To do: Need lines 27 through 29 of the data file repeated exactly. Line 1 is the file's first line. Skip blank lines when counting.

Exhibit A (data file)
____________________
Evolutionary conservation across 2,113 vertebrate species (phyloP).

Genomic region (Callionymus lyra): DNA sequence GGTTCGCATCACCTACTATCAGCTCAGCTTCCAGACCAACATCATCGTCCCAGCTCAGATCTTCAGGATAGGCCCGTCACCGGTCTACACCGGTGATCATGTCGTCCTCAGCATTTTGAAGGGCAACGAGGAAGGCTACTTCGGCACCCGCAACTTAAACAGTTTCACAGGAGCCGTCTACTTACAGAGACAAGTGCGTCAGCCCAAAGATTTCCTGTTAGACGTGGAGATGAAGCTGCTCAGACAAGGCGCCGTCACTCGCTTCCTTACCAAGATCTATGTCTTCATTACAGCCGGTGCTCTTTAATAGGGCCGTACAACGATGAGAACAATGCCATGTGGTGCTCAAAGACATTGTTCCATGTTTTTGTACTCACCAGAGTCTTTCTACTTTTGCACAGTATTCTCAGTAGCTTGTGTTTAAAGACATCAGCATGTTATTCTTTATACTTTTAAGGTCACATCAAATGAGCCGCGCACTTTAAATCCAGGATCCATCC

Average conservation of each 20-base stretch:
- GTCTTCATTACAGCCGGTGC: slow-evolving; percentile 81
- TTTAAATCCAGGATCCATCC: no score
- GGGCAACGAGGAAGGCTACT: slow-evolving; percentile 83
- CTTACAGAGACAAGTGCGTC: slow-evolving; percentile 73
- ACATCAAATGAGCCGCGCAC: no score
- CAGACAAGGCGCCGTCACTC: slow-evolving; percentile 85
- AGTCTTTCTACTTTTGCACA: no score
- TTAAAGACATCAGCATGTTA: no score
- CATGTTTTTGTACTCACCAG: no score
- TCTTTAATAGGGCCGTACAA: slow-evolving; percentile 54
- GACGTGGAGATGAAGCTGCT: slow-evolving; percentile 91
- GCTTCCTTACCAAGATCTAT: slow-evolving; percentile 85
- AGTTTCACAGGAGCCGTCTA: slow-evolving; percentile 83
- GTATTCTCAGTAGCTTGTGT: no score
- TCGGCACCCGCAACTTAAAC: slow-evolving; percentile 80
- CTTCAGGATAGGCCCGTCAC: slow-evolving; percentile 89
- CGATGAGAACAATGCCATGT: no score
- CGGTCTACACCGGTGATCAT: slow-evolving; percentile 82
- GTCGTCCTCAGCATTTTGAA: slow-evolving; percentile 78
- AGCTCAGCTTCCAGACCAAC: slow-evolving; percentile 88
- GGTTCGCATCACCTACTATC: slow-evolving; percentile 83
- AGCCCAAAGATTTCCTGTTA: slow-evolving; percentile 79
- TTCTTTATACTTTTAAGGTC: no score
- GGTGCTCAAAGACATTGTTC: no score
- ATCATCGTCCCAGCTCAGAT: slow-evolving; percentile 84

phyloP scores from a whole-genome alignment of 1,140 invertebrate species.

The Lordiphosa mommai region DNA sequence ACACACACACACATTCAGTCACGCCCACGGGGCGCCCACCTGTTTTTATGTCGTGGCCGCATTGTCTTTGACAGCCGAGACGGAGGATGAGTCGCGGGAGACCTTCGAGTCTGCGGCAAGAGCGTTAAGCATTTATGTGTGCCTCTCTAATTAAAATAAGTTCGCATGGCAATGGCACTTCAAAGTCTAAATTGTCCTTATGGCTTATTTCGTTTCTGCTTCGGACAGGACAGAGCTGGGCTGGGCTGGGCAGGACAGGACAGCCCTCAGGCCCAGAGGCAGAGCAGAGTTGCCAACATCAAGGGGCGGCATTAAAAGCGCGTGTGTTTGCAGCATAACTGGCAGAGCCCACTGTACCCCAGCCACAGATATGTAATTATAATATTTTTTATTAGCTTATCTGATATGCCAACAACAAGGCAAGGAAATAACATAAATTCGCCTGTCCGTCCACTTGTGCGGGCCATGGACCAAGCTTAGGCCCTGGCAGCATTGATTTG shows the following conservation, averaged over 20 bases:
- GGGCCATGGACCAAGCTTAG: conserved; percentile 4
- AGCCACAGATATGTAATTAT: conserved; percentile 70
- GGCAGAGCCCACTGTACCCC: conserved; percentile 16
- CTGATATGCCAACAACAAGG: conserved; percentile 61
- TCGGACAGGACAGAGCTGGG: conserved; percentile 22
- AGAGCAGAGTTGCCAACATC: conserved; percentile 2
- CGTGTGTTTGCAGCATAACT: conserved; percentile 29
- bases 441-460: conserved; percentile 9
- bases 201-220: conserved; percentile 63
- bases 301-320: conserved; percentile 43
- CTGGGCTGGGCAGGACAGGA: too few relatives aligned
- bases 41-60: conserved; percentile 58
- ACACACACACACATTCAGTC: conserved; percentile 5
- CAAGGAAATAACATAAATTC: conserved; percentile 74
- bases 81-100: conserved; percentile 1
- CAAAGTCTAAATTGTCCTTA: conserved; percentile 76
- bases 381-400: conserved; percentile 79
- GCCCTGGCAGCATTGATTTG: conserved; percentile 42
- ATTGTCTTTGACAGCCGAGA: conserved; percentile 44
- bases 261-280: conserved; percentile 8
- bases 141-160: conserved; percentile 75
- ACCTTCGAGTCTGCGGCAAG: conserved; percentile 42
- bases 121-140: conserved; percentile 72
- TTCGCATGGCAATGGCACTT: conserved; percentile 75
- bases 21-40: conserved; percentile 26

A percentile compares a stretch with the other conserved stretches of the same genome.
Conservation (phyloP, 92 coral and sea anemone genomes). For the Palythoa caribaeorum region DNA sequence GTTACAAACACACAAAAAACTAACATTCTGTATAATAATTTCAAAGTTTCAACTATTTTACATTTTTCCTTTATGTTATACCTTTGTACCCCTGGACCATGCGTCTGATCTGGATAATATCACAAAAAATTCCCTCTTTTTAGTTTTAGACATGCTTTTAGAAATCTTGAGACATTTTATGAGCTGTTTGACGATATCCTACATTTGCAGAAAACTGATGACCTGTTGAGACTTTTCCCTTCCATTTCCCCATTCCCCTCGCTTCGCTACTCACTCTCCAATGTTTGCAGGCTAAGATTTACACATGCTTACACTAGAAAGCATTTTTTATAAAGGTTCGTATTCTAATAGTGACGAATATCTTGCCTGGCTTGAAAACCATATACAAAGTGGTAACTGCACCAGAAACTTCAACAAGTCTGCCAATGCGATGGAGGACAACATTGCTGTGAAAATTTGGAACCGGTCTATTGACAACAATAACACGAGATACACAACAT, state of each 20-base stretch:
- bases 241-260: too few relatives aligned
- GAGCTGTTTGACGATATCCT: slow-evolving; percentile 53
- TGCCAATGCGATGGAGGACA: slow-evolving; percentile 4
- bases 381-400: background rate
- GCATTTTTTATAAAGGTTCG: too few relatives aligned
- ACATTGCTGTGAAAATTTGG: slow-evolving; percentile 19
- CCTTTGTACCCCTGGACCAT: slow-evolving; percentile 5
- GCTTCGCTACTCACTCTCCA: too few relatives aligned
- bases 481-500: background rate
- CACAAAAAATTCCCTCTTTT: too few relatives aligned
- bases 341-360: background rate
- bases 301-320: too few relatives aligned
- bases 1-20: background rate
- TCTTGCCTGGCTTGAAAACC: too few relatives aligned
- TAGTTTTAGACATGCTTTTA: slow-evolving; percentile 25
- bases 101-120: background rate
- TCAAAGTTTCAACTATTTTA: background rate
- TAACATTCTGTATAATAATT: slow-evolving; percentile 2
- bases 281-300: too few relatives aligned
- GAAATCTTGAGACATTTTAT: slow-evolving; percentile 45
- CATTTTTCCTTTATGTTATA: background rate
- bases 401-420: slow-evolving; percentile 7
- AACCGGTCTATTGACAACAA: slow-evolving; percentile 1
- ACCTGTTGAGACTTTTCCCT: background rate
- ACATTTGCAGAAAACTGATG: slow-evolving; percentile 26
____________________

- GGTGCTCAAAGACATTGTTC: no score
- ATCATCGTCCCAGCTCAGAT: slow-evolving; percentile 84

phyloP scores from a whole-genome alignment of 1,140 invertebrate species.